February 6th 2018 was Safer Internet Day, an international landmark event on the Internet safety calendar. This year its theme was “create, connect and share respect: A better internet starts with you.”
Since receiving the Internet Society’s 25U25 award last year, I felt really motivated to get other young people thinking about the Internet and (hopefully) inspiring them to make a difference for the future of the Internet. I reached out to my old school to see whether they would be interested in doing something for Safer Internet Day. Interested I was invited to deliver a full school assembly and work with some of the students on topics of the Internet. Given that there are so many areas that can be covered, I offered to create different lesson plans that aim to allow the students to think about speak about issues with their peers. There was no rights and wrongs, just a space to discuss.
I delivered an assembly to the whole school from Year 7 to Year 13, telling them about how I came to become not only concerned but also motivated to educate others about digital surveillance. I directed the teachers through their privacy settings on their phone to demonstrate how we are being tracked 24/7 – this was a bit of a talking point for everyone in the hall which was great. I wanted to be provocative and ask everyone to reflect on their Internet use and act on things they feel uncomfortable with. I also wanted to convey a message that a young person’s career isn’t defined by their A Levels or their degree choices.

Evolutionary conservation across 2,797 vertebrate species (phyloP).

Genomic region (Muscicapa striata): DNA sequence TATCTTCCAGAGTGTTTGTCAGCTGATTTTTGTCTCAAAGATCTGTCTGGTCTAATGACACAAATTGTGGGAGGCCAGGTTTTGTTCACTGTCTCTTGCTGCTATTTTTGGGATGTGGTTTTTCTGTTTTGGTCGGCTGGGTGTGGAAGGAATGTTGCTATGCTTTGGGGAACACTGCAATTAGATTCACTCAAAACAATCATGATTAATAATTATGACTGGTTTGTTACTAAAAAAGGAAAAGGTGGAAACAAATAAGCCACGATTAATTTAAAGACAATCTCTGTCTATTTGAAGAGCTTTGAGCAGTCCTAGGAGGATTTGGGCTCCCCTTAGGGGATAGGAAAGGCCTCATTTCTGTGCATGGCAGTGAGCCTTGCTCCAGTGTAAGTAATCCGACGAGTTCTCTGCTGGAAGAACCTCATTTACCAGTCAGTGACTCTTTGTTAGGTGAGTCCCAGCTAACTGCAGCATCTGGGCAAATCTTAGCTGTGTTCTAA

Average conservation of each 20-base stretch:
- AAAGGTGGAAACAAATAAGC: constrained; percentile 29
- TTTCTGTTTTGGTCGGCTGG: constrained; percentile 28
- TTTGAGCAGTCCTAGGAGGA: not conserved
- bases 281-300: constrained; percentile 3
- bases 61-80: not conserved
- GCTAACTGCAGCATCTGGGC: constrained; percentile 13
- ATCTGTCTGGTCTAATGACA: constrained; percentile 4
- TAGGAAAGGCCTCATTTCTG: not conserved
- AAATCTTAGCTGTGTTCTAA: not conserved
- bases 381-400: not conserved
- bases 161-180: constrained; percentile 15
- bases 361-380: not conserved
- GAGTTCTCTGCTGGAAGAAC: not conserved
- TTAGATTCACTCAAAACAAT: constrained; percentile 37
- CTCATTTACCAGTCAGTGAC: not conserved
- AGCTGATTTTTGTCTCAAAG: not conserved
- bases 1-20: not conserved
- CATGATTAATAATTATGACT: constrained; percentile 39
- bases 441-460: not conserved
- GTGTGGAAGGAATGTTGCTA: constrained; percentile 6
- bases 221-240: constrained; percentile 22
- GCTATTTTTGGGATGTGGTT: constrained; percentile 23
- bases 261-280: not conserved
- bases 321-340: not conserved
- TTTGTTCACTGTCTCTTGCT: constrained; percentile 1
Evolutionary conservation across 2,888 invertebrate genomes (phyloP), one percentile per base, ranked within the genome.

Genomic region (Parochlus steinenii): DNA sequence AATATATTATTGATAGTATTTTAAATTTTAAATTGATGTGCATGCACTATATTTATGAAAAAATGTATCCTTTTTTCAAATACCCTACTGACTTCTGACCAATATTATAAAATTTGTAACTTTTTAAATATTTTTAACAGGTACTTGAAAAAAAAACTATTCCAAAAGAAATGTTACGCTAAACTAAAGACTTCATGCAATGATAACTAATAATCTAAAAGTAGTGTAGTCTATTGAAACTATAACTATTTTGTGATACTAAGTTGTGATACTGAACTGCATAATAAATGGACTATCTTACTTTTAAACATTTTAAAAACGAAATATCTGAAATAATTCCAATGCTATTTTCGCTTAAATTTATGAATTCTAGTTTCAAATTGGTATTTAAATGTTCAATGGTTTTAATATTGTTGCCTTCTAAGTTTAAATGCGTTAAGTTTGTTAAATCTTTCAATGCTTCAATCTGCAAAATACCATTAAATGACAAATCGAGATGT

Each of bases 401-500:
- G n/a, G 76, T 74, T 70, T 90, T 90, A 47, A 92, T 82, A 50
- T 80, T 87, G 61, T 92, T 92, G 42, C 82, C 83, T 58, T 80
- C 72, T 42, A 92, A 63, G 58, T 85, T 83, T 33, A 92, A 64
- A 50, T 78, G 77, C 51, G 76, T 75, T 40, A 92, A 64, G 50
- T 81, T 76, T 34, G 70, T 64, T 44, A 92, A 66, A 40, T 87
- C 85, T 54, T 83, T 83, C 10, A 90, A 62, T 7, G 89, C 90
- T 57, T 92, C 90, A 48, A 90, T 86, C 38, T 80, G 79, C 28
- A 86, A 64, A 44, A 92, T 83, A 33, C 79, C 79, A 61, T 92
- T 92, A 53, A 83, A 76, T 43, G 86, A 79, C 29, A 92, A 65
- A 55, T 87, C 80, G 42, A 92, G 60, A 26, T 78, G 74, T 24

Working with Maddy and Joe from the CDT we created sessions for year 7,9,10 and 11. These can be accessed here should anyone wish to use them. Given that there are only three of us and several classes and years, we each took a Y7 class to help the discussions about sharenting.
I posted an Instagram story about the recommendations the students have for parents:
It was great to speak with young people who have grown up in a world of smart phones and social media and hear their opinions. Maddy, Joe and myself had a lot to take away from the day.
The Internet Society also asked the 25U25 awardees if we wanted to contribute a video about what a safe internet looks like to us. They shared mine over their social media as part of their campaign:
What does being safer online mean to you? On #SaferInternetDay 2018, Kate Green in the UK wants to feel safe when she speaks out about something she strongly believes in #SID2018 #ShapeTomorrow pic.twitter.com/N0G03hKNYN
— Internet Society (@internetsociety) February 6, 2018
So what are my takeaways? I really enjoyed creating educational materials again and it has motivated me to think of different ways I can get people of all ages to learn about these topics. I would really like to incorporate an educational aspect into my PhD work in the future.